The weather could turn quite stormy for some Monday late morning and early afternoon as thunderstorms ride along the outer edge of a strong heat dome currently building across the middle of the country. A SLIGHT RISK for severe thunderstorms is in place for northern Illinois and southern Wisconsin for the risk of thunderstorms producing significant damaging winds, large hail and isolated tornadoes.

For the rest of Sunday night, skies will remain partly to mostly cloudy. Temperatures did warm into the upper 70s, to near 80 degrees, once the fog lifted and clouds cleared. It actually felt a little humid as the dew point temperature reached near 70 degrees in some locations. But an east wind will help to scour out some of the moisture, lowering dew point temperatures and making it feel much more comfortable. Tonight, Sunday night, will likely be the last ‘windows open’ night as temperatures are expected to rise quickly in the days to follow.

A stationary boundary located south of the Stateline will be pulled back north as a warm front Monday morning and afternoon. But just how far north through the region is just one, of many, questions that’ll help determine what occurs Monday afternoon. Another is with a storm complex that will likely develop over the High Plains Sunday late evening, racing east/southeast into the Midwest Monday morning. It’s part of that storm complex that could impact us through early Monday afternoon, if it shifts this far to the southeast.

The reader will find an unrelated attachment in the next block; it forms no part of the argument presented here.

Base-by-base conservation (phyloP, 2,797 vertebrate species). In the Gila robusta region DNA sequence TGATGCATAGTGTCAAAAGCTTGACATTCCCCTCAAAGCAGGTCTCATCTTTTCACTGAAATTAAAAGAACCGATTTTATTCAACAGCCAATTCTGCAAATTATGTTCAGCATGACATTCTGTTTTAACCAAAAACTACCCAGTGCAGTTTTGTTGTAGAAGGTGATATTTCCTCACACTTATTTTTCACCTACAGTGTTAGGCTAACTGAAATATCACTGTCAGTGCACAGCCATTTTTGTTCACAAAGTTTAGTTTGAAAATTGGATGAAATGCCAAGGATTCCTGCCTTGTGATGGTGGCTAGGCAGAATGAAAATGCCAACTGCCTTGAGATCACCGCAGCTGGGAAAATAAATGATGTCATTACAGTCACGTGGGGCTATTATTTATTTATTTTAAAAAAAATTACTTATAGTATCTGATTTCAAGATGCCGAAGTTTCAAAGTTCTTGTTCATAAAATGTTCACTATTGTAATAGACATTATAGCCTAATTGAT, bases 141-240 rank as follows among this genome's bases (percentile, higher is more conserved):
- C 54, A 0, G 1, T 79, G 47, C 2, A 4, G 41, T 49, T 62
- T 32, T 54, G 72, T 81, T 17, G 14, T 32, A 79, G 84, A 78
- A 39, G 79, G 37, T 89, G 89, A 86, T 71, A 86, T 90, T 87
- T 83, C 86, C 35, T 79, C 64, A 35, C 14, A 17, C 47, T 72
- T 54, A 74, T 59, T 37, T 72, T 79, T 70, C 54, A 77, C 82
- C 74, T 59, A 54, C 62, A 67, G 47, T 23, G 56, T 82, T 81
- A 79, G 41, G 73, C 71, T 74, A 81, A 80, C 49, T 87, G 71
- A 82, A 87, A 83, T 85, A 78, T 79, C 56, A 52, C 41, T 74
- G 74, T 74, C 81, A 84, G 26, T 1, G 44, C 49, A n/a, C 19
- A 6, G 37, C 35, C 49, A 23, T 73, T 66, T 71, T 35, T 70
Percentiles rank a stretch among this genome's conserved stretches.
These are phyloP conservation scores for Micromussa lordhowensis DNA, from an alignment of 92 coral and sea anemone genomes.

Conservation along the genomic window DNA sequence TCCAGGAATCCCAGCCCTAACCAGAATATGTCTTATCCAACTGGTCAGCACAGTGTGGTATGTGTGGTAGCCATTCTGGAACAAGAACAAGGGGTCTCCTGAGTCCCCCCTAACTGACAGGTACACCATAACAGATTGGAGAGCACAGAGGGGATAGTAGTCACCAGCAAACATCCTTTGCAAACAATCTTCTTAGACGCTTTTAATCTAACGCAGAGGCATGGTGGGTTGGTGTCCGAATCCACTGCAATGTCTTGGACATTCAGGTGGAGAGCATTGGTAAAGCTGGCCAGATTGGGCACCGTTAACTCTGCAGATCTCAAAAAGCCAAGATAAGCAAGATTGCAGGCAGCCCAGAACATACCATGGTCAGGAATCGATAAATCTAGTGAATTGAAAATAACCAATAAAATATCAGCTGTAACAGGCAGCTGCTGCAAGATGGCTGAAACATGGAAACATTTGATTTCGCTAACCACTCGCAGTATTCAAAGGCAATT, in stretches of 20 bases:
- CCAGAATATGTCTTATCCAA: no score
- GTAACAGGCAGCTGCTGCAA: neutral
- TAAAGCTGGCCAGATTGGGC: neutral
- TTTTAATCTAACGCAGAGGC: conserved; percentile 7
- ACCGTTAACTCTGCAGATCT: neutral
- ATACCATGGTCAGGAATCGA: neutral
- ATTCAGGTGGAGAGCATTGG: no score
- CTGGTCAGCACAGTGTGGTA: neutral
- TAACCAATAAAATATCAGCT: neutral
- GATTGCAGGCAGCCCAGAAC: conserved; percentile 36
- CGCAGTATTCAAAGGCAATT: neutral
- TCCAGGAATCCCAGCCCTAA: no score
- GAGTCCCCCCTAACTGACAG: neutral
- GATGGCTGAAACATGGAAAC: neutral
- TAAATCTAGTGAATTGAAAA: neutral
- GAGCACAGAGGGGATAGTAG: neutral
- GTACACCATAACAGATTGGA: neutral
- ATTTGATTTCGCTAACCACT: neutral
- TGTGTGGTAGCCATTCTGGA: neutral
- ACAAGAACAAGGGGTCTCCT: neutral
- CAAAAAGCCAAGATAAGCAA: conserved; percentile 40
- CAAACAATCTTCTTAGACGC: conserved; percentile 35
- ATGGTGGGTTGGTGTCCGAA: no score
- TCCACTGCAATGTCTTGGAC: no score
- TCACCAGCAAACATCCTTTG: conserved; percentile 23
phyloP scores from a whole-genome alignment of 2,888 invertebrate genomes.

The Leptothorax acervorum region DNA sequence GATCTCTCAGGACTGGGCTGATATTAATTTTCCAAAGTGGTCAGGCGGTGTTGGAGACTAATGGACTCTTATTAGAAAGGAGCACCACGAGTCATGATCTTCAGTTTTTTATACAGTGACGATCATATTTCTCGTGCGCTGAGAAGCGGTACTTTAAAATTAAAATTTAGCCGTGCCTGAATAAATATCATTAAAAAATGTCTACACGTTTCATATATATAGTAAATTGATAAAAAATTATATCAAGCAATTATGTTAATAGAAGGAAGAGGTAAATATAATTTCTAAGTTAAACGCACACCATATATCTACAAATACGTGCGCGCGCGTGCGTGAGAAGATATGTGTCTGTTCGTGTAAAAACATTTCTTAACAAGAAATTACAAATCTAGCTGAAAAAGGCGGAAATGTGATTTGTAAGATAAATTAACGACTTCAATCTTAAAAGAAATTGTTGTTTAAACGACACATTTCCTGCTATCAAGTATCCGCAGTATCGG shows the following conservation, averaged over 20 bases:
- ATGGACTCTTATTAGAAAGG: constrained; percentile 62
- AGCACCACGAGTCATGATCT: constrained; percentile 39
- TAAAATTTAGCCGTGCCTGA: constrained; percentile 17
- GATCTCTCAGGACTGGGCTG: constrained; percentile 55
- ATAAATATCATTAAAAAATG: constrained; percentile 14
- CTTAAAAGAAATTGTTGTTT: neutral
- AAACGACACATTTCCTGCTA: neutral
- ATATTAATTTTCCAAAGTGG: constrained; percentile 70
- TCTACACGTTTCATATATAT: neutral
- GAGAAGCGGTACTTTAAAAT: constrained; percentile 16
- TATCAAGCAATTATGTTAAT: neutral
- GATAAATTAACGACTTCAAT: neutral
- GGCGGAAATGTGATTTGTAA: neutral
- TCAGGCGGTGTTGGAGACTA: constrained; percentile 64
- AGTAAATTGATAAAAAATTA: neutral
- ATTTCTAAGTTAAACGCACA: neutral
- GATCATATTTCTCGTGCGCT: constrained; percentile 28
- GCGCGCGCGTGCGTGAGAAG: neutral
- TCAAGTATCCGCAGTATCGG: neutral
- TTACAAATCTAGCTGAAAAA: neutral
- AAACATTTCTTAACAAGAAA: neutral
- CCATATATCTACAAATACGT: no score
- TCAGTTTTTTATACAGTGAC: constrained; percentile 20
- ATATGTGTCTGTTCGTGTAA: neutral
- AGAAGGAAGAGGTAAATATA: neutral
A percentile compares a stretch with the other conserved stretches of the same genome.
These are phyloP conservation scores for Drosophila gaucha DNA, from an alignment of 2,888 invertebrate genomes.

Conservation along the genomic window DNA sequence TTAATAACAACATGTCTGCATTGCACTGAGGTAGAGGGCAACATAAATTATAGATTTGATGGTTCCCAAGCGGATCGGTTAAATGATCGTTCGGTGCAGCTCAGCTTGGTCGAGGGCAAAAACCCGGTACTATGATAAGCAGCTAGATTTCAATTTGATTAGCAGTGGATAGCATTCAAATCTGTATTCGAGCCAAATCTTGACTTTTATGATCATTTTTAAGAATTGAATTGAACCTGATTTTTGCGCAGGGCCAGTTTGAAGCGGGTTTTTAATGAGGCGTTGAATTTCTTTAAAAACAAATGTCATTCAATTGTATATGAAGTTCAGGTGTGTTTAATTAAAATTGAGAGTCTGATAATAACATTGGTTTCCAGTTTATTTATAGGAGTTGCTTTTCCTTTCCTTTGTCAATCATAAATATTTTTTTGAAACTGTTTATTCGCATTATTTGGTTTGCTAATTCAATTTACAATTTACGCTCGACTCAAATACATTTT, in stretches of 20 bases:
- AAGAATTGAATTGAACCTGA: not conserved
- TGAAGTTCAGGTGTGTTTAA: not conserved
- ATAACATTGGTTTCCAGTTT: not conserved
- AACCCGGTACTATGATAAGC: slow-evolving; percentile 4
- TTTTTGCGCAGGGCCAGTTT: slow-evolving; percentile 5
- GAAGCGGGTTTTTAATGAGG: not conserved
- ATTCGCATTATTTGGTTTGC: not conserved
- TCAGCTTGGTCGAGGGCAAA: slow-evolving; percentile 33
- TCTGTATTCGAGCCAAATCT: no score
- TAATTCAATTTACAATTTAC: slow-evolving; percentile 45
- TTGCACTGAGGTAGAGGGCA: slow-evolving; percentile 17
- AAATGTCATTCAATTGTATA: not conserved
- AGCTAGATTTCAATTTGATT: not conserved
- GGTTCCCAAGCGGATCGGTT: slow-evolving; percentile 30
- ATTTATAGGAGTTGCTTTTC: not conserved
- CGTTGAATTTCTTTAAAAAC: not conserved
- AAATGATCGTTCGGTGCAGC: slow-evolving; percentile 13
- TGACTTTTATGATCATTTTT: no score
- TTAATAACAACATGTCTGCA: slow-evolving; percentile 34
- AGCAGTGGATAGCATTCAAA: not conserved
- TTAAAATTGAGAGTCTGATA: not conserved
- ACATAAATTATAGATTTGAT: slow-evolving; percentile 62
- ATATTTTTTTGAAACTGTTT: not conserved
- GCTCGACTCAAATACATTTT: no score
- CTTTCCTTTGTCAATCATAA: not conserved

The storm complex would remain mostly to the north of the warm front Monday, as the environment south would likely have a strong cap – or lid – on the atmosphere preventing storms from developing. If the front clears the Stateline Monday morning it would bring the highest storm risk more into southern Wisconsin, shifting it across northeast Illinois and eventually into Indiana. If, however, the front stalls out over northern Illinois then that highest storm threat would be placed right over the Stateline. Unfortunately at this point, Sunday night, it’s hard to determine exactly where that boundary sets up and just how the storms over the Plains will evolve later Sunday night.

Having said that, the risk is there for damaging wind gusts, hail and isolated tornadoes in northern Illinois as early as 11am and lasting through 2pm/3pm. Please remain weather aware during the day Monday! Over the next 12 hours we should get a better picture on what may occur during the day Monday. Be sure to stay updated with the forecast as these storms would move in quick, and leave quick! Following the thunderstorms will be the heat and humidity. For some, it’ll arrive Monday late afternoon. For most, temperatures will rise Monday night, peaking Tuesday and Wednesday.